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I have read these questions:

Do gravitational lenses work on gravitational waves?

Are gravitational waves effected by the curvature of space time (gravitational lensing)?

And it made me curious.

I understand that gravitons and gravitational waves are not the same thing.

But this question here:

Gravitons unaffected by gravitational lensing?

It is talking about LIGO experiment and that we detect gravitons by that experiment. And it says that so gravitons do cause gravity and bend spacetime.

So from this question it is not understandable whether LIGO experiment is detecting gravitational waves or gravitons and whether gravitons themselves cause bending of spacetime. I would think they do not, because it is stress energy that bends spacetime.

So it is not understandable whether gravitons are mediating the bending of spacetime, in which case the Sun would shadow most of these effects (depending on whether gravitons are effected by gravitational lensing).

Or is it that it is stress energy that bends spacetime and it does not matter whether the Sun shadows these effects (the Sun is inbetween a far away star and the Earth) or not, the bending of spacetime (from a far away star) still reaches us regardless whether the Sun is there or not.

Imagine there is a star at point A far away from Earth, where Earth is point B, and inbetween the Sun.

We know as per GR that there is gravitational lensing (of photons) because of the Sun's gravitational field. The Sun's stress energy bends spacetime and the photons coming from the far away star are traveling along a bent path.

None of the questions says anything about gravitons following a geodesic or gravitons being affected by bent spacetime.

They did not say anything about the Earth being affected by the gravitational effects of a far away star that would be behind the Sun.

In this case, when a far away star is behind the Sun, I do not know whether the far away star's gravitational effects are still reaching Earth or does the Sun shadow these effects?

I did not find anything whether the Earth itself would be shadowed (gravitationally) by the Sun as an object. And I did not find anything whether gravitons from this far away star would still reach us (like photons do).

Questions:

  1. Do gravitons travel along geodesics, and do they travel along bent spacetime? Is my graph correct with the graviton's path being bent like a photon's path?

  2. If a far away star is behind the Sun, but we still see it (photons still reach us from there) because of gravitational lensing, then do gravitons (and other effects of gravity) reach us from that far away star too?

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We still don't know if gravitons really exist. We need a proper theory of Quantum Gravity for that. Of course, in a sense, no particles really exist, they're just a convenient way to model the excitations of quantum fields.

Individual gravitons are far too weak to be detectable with current technology, LIGO can only detect big gravitational waves. It's like the difference between being able to detect a big water wave vs detecting the motion of single water molecules. Or the difference between being able to detect strong light vs single photons.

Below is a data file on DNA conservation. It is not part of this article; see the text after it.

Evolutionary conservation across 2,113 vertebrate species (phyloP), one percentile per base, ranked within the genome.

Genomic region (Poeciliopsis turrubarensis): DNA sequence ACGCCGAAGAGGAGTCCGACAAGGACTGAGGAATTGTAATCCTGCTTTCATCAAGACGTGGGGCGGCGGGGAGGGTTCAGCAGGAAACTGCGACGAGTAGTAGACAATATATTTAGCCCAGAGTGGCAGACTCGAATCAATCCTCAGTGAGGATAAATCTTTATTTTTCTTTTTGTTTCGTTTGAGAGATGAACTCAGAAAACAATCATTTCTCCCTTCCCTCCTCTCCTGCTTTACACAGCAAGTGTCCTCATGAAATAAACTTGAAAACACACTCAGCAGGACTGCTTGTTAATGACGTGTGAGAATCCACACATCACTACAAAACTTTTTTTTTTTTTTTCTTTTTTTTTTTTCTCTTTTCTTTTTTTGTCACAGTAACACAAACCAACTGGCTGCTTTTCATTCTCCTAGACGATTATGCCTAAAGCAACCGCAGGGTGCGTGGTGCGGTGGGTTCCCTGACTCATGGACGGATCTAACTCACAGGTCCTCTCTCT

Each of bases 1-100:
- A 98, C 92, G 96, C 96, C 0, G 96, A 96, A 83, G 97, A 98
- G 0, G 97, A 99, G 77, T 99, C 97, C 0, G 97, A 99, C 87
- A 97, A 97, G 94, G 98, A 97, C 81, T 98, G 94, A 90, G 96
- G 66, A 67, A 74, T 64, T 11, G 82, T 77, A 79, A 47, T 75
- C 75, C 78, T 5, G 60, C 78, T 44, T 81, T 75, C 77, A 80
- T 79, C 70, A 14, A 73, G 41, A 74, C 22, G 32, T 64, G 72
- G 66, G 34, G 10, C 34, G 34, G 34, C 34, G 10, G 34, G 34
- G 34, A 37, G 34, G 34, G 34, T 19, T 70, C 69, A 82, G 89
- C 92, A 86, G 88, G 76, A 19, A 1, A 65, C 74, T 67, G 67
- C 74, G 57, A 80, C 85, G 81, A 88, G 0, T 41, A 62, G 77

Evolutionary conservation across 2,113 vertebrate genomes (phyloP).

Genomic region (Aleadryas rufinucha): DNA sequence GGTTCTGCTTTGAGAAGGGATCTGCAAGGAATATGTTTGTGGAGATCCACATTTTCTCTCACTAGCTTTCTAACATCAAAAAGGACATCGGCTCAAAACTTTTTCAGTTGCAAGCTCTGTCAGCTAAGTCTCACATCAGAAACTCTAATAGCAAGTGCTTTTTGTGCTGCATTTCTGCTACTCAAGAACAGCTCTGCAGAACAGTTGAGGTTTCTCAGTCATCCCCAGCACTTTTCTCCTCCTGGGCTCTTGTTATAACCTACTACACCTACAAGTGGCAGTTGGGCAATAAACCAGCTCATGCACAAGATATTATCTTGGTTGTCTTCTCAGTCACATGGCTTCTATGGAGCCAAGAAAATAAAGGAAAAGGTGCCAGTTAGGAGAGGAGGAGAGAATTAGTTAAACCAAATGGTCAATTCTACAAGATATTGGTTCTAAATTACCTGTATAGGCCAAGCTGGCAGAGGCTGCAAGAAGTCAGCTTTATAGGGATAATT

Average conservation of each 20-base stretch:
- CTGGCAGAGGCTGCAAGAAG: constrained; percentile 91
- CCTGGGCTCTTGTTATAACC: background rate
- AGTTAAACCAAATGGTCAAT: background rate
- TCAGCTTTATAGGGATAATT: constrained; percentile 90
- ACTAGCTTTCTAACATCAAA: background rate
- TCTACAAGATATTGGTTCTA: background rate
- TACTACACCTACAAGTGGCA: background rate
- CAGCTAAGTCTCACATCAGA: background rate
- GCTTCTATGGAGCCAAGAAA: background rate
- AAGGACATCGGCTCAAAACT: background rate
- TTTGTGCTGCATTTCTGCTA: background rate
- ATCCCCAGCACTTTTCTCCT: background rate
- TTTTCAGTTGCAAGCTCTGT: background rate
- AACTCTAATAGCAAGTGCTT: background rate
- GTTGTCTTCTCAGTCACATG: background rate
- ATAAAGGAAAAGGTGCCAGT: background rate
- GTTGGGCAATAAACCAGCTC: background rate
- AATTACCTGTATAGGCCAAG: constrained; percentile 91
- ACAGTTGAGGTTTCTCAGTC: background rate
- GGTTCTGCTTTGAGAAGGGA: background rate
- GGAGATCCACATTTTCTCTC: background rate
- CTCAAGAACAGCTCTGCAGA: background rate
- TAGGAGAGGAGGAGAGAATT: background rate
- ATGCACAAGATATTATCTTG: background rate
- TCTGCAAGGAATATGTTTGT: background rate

Yes, gravitons (if they exist) follow geodesics, just like everything else does, so they would be subject to gravitational lensing. One big difference with photons is that gravity isn't blocked by anything, so stars are transparent to gravitons. I don't know how black holes fit into the picture.

Another important difference to photons (which has been mentioned in the comments) is that gravitons carry gravitational charge, purely because they carry energy. So in a way they're more like gluons, the carriers of the strong nuclear interaction, rather than being like photons. However, there's only one type of gravitational charge, unlike the various colors associated with gluons.

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Gravitons are hypothetical quanta of gravitational fields. They are supposed to come from quantum description of gravity. So their relation with gravitational waves is analogous to the relation between photons and electromagnetic waves. But unlike photons, gravitons DO interact with themselves, which means, yes, they are affected by gravitational lensing.

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  • $\begingroup$ Photons shouls interact with each other too no? $\endgroup$ – Árpád Szendrei Jun 27 '18 at 18:16
  • $\begingroup$ @ÁrpádSzendrei no, photons do not interact with each other in a conventional sense (they don't have an electric charge), although there is a subtlety about higher-order quantum corrections in QFT. $\endgroup$ – Kosm Jun 27 '18 at 18:21
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    $\begingroup$ @ÁrpádSzendrei on the other hand, gravitons do carry gravitational charge - energy. $\endgroup$ – Kosm Jun 27 '18 at 18:22

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